It soon became apparent, however that the siren could number among her accomplishments not one word of English. Nor Spanish or indeed any of the tongues I had any knowledge of. I could not converse with her. Seeing my trouble Mr Roberts stepped forth and spake.
“Doth any man among us have a lace fan? For she may be acquainted with the flutterings of those items as a mean of communication, as so very many young ladies of society do.” Said he.
I rounded upon the fellow and addressed him in tones which were exactly calculated to convey my displeasure at his idiocy.
“Roberts! Your unaccountable foolishness is unfathomable! For when do you suppose that this creature has been presented with the chance to be among society, or indeed in possession of a lace fan?!”
I dismissed him from my sight, and approaching the maiden once more, I embarked upon an animated performance of an elaborate series of movements of both the arms and legs, with which I intended to communicate our plan.
By and by it seemed I succeeded, for when we aided her onto the chaise, something she accomplished with surprising elegance for one so wholly sans legs, her composure was quite unshaken. Indeed had I been better acquainted with her I am sure I would have known her to be quite delighted by the scheme. It was, therefore, thus that we proceeded across the foreshore with the siren in agreeable recumbence upon the sedan chair.
It was not long afore we reached the HMS Forsaken, and having secured the siren’s comfort as pleasingly as the imminent arrival of pirates would allow, we hastened to our posts and made ready the weapons. An unnatural silence of apprehensive anxiousness fell across the decks as we surveyed the horizon. The Pirates vessel was advancing now with such shocking speed that many amongst us believed them to be driven by cursed winds, for the ship sailed as though the very devil were at their heels.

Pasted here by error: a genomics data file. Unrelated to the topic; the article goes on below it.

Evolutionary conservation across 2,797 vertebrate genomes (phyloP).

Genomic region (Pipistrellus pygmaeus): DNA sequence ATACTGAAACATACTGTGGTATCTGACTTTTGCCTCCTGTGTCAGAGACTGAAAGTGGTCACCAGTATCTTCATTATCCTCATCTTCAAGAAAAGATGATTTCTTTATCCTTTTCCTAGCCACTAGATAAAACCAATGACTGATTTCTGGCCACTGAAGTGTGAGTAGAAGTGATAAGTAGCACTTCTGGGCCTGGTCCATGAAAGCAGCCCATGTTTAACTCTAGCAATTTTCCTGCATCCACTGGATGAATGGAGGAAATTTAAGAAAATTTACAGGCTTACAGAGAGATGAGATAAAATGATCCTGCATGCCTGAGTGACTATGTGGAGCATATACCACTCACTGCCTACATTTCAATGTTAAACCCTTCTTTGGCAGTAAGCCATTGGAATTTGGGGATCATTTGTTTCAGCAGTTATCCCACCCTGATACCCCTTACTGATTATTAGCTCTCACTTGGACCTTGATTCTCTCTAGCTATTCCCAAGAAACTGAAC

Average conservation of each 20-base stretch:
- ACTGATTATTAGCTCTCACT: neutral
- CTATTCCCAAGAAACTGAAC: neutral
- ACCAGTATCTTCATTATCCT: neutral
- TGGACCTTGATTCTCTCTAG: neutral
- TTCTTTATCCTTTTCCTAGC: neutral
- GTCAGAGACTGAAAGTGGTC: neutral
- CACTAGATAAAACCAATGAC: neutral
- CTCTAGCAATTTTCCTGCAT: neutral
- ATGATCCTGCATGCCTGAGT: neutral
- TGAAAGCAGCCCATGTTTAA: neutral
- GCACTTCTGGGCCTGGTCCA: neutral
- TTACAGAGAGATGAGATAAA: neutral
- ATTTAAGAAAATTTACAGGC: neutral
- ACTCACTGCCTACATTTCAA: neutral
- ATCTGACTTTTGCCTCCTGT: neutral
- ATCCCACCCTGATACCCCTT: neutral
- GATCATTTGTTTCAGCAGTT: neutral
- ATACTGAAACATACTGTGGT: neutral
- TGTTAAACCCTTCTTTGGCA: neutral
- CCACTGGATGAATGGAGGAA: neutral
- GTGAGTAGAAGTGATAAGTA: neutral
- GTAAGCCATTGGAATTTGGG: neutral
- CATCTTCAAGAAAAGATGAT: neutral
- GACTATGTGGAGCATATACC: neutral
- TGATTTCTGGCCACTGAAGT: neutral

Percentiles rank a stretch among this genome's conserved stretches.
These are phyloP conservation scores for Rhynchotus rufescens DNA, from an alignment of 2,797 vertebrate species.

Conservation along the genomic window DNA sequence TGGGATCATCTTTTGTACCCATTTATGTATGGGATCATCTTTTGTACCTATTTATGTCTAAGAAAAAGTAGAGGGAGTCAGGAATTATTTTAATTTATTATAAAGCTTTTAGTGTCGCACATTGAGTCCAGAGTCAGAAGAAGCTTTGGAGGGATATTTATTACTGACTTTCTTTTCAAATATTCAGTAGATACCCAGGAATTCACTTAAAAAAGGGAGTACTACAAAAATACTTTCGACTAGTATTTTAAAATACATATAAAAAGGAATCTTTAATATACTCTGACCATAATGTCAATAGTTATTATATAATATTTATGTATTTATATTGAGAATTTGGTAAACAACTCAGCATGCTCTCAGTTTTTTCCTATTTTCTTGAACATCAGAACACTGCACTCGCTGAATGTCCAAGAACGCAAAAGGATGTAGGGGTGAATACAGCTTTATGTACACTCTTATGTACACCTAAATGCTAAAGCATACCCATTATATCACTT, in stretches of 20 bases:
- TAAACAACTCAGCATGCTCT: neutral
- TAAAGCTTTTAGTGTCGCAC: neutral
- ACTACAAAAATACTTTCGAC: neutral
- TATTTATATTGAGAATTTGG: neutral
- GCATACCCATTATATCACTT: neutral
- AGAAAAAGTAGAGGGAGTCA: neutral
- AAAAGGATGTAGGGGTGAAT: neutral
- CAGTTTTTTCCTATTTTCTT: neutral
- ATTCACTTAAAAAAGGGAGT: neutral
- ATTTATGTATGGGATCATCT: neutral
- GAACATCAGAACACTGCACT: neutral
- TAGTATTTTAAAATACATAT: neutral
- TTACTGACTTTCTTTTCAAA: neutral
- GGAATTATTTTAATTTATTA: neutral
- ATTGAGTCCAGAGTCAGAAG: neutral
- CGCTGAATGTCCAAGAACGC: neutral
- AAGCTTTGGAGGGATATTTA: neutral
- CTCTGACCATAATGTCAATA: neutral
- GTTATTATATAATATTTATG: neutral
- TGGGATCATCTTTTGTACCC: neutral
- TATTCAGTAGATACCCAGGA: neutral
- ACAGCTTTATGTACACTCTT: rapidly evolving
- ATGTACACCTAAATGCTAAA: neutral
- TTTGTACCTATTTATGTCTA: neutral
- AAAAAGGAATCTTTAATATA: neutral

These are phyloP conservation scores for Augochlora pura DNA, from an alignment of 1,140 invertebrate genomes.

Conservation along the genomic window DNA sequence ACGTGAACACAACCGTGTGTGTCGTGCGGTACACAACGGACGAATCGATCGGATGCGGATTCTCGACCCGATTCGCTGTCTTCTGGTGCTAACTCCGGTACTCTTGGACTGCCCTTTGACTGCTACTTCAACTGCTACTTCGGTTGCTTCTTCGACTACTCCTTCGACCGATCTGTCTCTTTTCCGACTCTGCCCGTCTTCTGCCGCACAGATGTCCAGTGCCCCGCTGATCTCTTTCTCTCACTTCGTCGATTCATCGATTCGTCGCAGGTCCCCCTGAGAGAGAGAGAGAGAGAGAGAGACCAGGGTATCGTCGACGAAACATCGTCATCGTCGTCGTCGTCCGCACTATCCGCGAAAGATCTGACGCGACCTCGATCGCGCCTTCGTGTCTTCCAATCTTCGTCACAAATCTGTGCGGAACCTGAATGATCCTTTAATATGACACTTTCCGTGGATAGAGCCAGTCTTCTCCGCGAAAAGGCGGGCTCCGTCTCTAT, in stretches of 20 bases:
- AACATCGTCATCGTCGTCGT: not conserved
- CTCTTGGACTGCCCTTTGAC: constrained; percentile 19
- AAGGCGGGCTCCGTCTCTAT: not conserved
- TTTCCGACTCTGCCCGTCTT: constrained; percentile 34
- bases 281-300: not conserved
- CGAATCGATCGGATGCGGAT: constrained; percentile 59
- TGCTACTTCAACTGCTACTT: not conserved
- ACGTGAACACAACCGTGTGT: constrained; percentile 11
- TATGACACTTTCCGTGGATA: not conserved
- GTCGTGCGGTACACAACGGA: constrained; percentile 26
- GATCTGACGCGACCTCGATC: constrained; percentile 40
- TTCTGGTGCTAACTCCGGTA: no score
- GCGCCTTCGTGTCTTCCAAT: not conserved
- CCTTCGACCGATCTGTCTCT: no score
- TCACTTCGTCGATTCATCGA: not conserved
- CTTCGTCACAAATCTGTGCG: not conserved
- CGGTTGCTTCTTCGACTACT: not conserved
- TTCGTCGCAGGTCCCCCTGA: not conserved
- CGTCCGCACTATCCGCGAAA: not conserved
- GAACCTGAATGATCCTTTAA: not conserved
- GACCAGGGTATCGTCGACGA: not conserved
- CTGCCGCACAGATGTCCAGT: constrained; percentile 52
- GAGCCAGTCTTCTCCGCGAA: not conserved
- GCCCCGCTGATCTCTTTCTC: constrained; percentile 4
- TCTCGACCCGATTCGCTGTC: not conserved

Such a notion did little to reassure those in possession of a certain nervous frailty. And I believe a good deal of rum was being being consumed as we stood all about upon our own broken vessel, escape an impossibility. We had no choice but to engage in hostilities.
With sentiments of increasing trepidation we came to understand that the ship was larger than the Forsaken and the odds for our continued survival were not at all favourable.
The Captain began to issue orders.
“Make ready the canons!” Cried he, as that execrable ship which certainly carried nought but dishonourably barbarous sea dogs did advent upon the very brink of our canon’s range. Captain Quaid glanced through his telescope once again, then, with so little warning it bordered upon incivility; “Hold fast!” Spake he.
“Hold fast!” Spake I, addressing the lower ranks, though what formidable opposition the pirates had put forth to prevent us firing was indecipherable. “Captain,” continued I, ” this is unaccountable, we ought fire while we yet have the advantage!”
“Nay Matelot.” Returned he. “Take out your scope and cast your eye Eastward.”
I did as he bade and through my own scope I saw that, hung as boldly as their own fearsome colours, was the white flag of surrender.
“They be yielding to us!” Called Frank with a forceful gee that seemed better suited to a young lady who’s hand has lately been sought out by a duke. “Those deuced sons of churls be the very essence of pusillanimity! They are nought but accursed cowardly caitiffs!”